By:
Kayla Coco-Stotts
Posted:
April 2, 2024
Article type:
Moving Help & Tips
Applies to:
All Moving

The Bailey’s Moving & Storage Post-Move Checklist

1.) Make Sure Utilities Are Set Up

Make sure to contact the utilities in charge of your home setup so you can get them arranged immediately. You can also do this before your move, but it’s not necessary. Examples of utilities you typically need to set up include water, electricity, gas, and internet.

A quick tip, make sure you’ve also called to stop service on the utilities for your old home. Don’t count on the new owner to set everything up correctly. If they don’t, you’ll be stuck paying utilities for two locations. By placing a stop on your previous home's utilities, the new residents will be responsible to place those bills into their name and you won’t pay the extra bill if they don’t.

2.) Give Everything a Quick Clean

Before you settle in and unpack, go through the empty space and dust or wipe down all surfaces. Heavily trafficked areas that are often overlooked include doorknobs and cabinet fixtures. Giving your new space an initial clean will eliminate irritants like dust while also sanitizing the unoccupied space before you unpack your household items.

You can also use this as a chance to inspect your dwelling for any damage that requires repairing. If you have carpets, now might be a good time to clean them or replace them, if needed. It’s easier to move household goods around when they’re still packed.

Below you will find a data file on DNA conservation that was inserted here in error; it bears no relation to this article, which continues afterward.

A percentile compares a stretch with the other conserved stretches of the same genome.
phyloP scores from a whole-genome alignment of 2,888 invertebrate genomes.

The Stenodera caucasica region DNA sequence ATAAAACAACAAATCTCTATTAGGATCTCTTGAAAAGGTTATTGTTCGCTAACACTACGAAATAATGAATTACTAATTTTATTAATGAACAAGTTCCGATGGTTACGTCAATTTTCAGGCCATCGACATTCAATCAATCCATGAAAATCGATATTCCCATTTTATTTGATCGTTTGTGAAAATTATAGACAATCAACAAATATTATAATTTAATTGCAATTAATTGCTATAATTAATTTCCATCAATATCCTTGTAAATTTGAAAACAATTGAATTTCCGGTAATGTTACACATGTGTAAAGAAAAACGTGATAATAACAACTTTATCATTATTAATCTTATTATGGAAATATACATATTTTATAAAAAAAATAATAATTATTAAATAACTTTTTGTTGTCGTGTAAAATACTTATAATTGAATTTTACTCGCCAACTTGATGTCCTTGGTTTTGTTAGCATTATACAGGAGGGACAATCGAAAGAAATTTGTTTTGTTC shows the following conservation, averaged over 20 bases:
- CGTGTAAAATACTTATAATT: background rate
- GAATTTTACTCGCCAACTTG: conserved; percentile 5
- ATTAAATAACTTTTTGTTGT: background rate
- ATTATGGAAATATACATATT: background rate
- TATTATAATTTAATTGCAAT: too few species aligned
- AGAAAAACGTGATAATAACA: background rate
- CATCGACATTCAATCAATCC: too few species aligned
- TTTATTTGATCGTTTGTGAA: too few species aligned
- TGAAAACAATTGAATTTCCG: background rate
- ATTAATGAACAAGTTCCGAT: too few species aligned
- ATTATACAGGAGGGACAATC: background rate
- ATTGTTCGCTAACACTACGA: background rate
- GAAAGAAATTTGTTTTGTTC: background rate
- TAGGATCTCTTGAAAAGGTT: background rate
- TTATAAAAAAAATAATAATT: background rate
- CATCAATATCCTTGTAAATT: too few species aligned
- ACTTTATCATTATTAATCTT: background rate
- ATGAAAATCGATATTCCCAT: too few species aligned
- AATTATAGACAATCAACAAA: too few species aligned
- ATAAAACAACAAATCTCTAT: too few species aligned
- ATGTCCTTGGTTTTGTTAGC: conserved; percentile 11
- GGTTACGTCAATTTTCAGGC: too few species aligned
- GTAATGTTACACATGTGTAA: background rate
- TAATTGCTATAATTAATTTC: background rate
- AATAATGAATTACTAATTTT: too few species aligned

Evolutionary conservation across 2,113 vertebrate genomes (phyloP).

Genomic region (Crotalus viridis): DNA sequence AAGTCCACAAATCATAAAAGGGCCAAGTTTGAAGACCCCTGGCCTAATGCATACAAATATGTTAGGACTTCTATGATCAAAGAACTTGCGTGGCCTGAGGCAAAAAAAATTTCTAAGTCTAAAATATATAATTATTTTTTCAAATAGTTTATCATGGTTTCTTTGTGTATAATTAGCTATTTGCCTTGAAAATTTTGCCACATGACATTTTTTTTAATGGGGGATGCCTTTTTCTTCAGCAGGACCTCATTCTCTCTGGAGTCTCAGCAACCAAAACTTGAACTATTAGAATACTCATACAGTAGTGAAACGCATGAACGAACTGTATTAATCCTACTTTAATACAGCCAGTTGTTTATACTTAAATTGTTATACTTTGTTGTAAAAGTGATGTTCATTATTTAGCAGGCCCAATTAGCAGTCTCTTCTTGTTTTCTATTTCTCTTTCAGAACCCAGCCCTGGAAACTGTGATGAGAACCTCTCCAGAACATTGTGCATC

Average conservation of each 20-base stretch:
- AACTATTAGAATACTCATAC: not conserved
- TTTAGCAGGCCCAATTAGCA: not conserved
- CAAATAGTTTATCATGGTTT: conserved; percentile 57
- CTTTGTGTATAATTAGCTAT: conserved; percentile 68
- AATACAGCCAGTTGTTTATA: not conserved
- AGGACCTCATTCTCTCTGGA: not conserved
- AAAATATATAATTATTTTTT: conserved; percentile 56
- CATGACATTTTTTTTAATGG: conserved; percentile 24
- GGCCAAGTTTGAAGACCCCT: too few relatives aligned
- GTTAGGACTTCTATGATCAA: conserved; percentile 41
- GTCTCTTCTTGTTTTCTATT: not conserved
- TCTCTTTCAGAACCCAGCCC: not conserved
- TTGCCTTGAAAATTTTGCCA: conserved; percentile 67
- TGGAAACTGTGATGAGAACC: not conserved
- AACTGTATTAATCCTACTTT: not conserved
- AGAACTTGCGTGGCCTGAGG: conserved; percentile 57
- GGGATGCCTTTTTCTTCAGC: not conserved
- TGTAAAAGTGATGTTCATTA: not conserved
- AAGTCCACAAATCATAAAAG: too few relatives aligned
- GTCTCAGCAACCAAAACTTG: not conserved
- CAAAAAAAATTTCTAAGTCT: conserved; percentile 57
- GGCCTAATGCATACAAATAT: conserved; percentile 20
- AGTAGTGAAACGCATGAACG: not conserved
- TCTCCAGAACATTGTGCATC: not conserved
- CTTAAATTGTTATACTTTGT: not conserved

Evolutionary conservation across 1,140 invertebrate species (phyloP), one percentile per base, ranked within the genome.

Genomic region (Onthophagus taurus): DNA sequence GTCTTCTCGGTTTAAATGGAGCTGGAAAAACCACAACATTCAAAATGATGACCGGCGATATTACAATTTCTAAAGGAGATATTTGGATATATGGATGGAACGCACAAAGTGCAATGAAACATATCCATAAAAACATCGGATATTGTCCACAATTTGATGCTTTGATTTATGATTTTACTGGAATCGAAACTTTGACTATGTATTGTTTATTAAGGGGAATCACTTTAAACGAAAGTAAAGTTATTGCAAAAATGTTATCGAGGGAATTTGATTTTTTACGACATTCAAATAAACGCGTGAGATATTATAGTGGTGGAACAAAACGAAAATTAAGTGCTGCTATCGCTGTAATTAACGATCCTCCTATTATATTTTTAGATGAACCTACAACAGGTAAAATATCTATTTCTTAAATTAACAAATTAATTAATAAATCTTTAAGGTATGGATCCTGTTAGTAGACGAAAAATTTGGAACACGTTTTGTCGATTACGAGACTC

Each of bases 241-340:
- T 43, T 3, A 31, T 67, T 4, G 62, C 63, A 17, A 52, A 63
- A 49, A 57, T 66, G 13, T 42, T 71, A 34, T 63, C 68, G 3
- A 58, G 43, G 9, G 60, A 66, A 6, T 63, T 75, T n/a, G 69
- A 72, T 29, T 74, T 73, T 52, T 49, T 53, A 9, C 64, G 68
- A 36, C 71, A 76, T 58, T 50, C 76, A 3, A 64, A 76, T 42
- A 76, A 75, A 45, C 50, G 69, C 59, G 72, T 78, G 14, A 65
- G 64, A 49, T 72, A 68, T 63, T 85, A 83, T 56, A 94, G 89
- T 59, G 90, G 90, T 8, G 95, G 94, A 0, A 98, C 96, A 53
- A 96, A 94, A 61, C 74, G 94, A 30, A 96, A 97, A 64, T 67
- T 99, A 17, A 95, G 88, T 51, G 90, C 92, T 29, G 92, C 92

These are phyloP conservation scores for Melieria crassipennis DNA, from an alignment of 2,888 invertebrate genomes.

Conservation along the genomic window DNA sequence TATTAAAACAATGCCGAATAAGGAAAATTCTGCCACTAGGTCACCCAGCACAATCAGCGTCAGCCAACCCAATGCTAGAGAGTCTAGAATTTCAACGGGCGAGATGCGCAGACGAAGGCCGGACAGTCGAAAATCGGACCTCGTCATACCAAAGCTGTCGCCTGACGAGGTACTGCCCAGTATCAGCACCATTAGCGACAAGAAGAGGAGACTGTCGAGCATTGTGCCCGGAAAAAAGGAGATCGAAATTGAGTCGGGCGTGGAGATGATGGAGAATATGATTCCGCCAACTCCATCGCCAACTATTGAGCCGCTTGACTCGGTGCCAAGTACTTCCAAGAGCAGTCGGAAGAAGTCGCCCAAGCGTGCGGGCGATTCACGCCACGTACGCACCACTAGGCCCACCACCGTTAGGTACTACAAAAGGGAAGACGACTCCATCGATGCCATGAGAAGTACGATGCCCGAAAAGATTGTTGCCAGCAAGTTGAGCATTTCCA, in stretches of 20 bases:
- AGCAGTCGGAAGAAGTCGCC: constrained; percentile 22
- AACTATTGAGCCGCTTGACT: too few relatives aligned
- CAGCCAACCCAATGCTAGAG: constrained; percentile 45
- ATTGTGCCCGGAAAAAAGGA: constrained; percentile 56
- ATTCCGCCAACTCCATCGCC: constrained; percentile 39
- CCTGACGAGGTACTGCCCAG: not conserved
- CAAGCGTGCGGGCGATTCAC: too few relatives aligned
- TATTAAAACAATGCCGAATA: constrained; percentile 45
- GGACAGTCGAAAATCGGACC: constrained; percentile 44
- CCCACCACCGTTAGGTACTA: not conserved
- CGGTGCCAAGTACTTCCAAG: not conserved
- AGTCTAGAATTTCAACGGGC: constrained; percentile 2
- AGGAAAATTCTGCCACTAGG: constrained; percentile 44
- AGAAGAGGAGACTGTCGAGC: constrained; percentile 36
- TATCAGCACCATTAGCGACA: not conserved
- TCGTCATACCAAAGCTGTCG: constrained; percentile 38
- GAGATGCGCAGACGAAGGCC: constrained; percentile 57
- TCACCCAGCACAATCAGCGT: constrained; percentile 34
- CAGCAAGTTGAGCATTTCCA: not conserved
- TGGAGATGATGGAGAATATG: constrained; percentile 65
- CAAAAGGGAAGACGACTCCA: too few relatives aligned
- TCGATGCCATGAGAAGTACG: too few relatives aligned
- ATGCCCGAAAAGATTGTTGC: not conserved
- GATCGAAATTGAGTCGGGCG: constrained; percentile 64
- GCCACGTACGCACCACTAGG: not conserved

3.) Find the Electrical Panel and Water Shutoff Valves

You should know where the electrical panel and shutoff water valves are in case of emergency. Consider how to shut off your gas, where to find a blown fuse, and where to inspect the water heater/furnace.

If you live in an apartment and have difficulty finding these items, be sure to contact your landlord or apartment manager so they can inform you where everything is.  

4.) Unpack Everything (This Doesn’t Have to Happen in a Day!)  

Start with the necessities, then move to appliances and items that’ll make life more comfortable. Things like décor, furnishings, and seasonal wear can wait until you’ve had ample time to recover from the stress of your move.  

Work at it little by little. Give care and consideration to where everything is going without having to stress yourself out. You know the saying... “Rome wasn’t built in a day.” Your new curated, lovely space wasn’t designed in a day either. Start in the highest-trafficked rooms first: kitchen, then bedrooms, then bathrooms, and then other rooms.

5.) Check the Condition of Your Belongings After Transit

As you unpack, take stock of everything. Make sure nothing is missing and compare it all to your itemized inventory. Be sure to take pictures of items as-is in their boxes, then again after you’ve unpacked them. Document any damage with images. You’ll use these images later if you need to file a claim with your moving company.  

6.) Recycle Your Packing Materials